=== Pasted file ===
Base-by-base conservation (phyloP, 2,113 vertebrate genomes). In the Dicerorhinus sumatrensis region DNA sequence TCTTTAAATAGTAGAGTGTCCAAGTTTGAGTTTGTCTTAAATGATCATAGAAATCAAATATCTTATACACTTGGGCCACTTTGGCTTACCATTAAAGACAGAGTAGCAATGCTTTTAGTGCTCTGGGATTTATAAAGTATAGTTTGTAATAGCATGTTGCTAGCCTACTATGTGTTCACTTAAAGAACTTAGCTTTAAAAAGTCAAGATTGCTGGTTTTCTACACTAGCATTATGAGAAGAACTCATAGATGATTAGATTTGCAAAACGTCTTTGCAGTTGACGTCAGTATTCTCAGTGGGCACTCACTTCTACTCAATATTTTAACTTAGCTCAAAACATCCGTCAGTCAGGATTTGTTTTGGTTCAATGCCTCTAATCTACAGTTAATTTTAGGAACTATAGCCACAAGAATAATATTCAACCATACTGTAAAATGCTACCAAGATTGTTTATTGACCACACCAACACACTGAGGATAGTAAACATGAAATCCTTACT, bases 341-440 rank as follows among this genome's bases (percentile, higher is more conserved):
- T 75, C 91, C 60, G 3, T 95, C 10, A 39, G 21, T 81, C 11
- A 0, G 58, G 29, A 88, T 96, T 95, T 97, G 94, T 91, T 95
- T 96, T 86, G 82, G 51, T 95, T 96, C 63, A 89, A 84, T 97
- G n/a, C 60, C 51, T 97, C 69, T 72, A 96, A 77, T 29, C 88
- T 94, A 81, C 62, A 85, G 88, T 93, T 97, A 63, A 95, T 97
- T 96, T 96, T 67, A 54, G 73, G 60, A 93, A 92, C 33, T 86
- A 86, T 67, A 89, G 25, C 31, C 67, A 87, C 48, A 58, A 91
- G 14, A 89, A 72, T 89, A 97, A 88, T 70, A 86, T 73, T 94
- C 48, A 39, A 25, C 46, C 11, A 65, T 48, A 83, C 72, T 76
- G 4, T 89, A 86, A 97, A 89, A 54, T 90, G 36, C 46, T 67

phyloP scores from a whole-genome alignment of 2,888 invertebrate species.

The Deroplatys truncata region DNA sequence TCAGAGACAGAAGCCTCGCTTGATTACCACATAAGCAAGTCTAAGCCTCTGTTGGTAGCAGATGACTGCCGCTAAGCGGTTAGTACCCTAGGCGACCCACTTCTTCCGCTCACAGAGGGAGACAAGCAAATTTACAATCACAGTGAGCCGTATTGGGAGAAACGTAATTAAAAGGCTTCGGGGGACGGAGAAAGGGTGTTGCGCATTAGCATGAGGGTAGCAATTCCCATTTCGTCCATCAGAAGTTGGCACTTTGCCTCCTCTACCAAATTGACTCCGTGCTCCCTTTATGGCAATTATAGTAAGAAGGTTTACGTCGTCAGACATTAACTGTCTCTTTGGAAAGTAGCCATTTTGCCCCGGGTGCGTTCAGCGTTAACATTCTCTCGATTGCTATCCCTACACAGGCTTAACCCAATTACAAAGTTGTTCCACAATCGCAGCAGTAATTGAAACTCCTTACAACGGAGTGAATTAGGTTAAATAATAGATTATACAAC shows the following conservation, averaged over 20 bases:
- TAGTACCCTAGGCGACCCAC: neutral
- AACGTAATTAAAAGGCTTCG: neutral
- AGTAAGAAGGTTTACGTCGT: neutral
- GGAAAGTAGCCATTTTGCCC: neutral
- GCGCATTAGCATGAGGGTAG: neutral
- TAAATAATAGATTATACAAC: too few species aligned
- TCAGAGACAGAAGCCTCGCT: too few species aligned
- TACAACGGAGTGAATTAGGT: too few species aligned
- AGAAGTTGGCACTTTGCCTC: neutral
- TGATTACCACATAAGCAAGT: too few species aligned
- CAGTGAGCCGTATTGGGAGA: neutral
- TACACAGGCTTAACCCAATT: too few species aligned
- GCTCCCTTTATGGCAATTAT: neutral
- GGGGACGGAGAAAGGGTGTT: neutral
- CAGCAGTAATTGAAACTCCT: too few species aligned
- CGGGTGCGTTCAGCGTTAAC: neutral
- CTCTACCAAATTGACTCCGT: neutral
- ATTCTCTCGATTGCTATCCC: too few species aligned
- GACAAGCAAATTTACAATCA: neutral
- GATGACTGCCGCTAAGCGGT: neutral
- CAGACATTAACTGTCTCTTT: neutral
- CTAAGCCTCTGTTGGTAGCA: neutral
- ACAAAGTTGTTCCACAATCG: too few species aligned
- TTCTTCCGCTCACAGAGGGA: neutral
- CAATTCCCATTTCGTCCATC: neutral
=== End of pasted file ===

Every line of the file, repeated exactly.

Base-by-base conservation (phyloP, 2,113 vertebrate genomes). In the Dicerorhinus sumatrensis region DNA sequence TCTTTAAATAGTAGAGTGTCCAAGTTTGAGTTTGTCTTAAATGATCATAGAAATCAAATATCTTATACACTTGGGCCACTTTGGCTTACCATTAAAGACAGAGTAGCAATGCTTTTAGTGCTCTGGGATTTATAAAGTATAGTTTGTAATAGCATGTTGCTAGCCTACTATGTGTTCACTTAAAGAACTTAGCTTTAAAAAGTCAAGATTGCTGGTTTTCTACACTAGCATTATGAGAAGAACTCATAGATGATTAGATTTGCAAAACGTCTTTGCAGTTGACGTCAGTATTCTCAGTGGGCACTCACTTCTACTCAATATTTTAACTTAGCTCAAAACATCCGTCAGTCAGGATTTGTTTTGGTTCAATGCCTCTAATCTACAGTTAATTTTAGGAACTATAGCCACAAGAATAATATTCAACCATACTGTAAAATGCTACCAAGATTGTTTATTGACCACACCAACACACTGAGGATAGTAAACATGAAATCCTTACT, bases 341-440 rank as follows among this genome's bases (percentile, higher is more conserved):
- T 75, C 91, C 60, G 3, T 95, C 10, A 39, G 21, T 81, C 11
- A 0, G 58, G 29, A 88, T 96, T 95, T 97, G 94, T 91, T 95
- T 96, T 86, G 82, G 51, T 95, T 96, C 63, A 89, A 84, T 97
- G n/a, C 60, C 51, T 97, C 69, T 72, A 96, A 77, T 29, C 88
- T 94, A 81, C 62, A 85, G 88, T 93, T 97, A 63, A 95, T 97
- T 96, T 96, T 67, A 54, G 73, G 60, A 93, A 92, C 33, T 86
- A 86, T 67, A 89, G 25, C 31, C 67, A 87, C 48, A 58, A 91
- G 14, A 89, A 72, T 89, A 97, A 88, T 70, A 86, T 73, T 94
- C 48, A 39, A 25, C 46, C 11, A 65, T 48, A 83, C 72, T 76
- G 4, T 89, A 86, A 97, A 89, A 54, T 90, G 36, C 46, T 67

phyloP scores from a whole-genome alignment of 2,888 invertebrate species.

The Deroplatys truncata region DNA sequence TCAGAGACAGAAGCCTCGCTTGATTACCACATAAGCAAGTCTAAGCCTCTGTTGGTAGCAGATGACTGCCGCTAAGCGGTTAGTACCCTAGGCGACCCACTTCTTCCGCTCACAGAGGGAGACAAGCAAATTTACAATCACAGTGAGCCGTATTGGGAGAAACGTAATTAAAAGGCTTCGGGGGACGGAGAAAGGGTGTTGCGCATTAGCATGAGGGTAGCAATTCCCATTTCGTCCATCAGAAGTTGGCACTTTGCCTCCTCTACCAAATTGACTCCGTGCTCCCTTTATGGCAATTATAGTAAGAAGGTTTACGTCGTCAGACATTAACTGTCTCTTTGGAAAGTAGCCATTTTGCCCCGGGTGCGTTCAGCGTTAACATTCTCTCGATTGCTATCCCTACACAGGCTTAACCCAATTACAAAGTTGTTCCACAATCGCAGCAGTAATTGAAACTCCTTACAACGGAGTGAATTAGGTTAAATAATAGATTATACAAC shows the following conservation, averaged over 20 bases:
- TAGTACCCTAGGCGACCCAC: neutral
- AACGTAATTAAAAGGCTTCG: neutral
- AGTAAGAAGGTTTACGTCGT: neutral
- GGAAAGTAGCCATTTTGCCC: neutral
- GCGCATTAGCATGAGGGTAG: neutral
- TAAATAATAGATTATACAAC: too few species aligned
- TCAGAGACAGAAGCCTCGCT: too few species aligned
- TACAACGGAGTGAATTAGGT: too few species aligned
- AGAAGTTGGCACTTTGCCTC: neutral
- TGATTACCACATAAGCAAGT: too few species aligned
- CAGTGAGCCGTATTGGGAGA: neutral
- TACACAGGCTTAACCCAATT: too few species aligned
- GCTCCCTTTATGGCAATTAT: neutral
- GGGGACGGAGAAAGGGTGTT: neutral
- CAGCAGTAATTGAAACTCCT: too few species aligned
- CGGGTGCGTTCAGCGTTAAC: neutral
- CTCTACCAAATTGACTCCGT: neutral
- ATTCTCTCGATTGCTATCCC: too few species aligned
- GACAAGCAAATTTACAATCA: neutral
- GATGACTGCCGCTAAGCGGT: neutral
- CAGACATTAACTGTCTCTTT: neutral
- CTAAGCCTCTGTTGGTAGCA: neutral
- ACAAAGTTGTTCCACAATCG: too few species aligned
- TTCTTCCGCTCACAGAGGGA: neutral
- CAATTCCCATTTCGTCCATC: neutral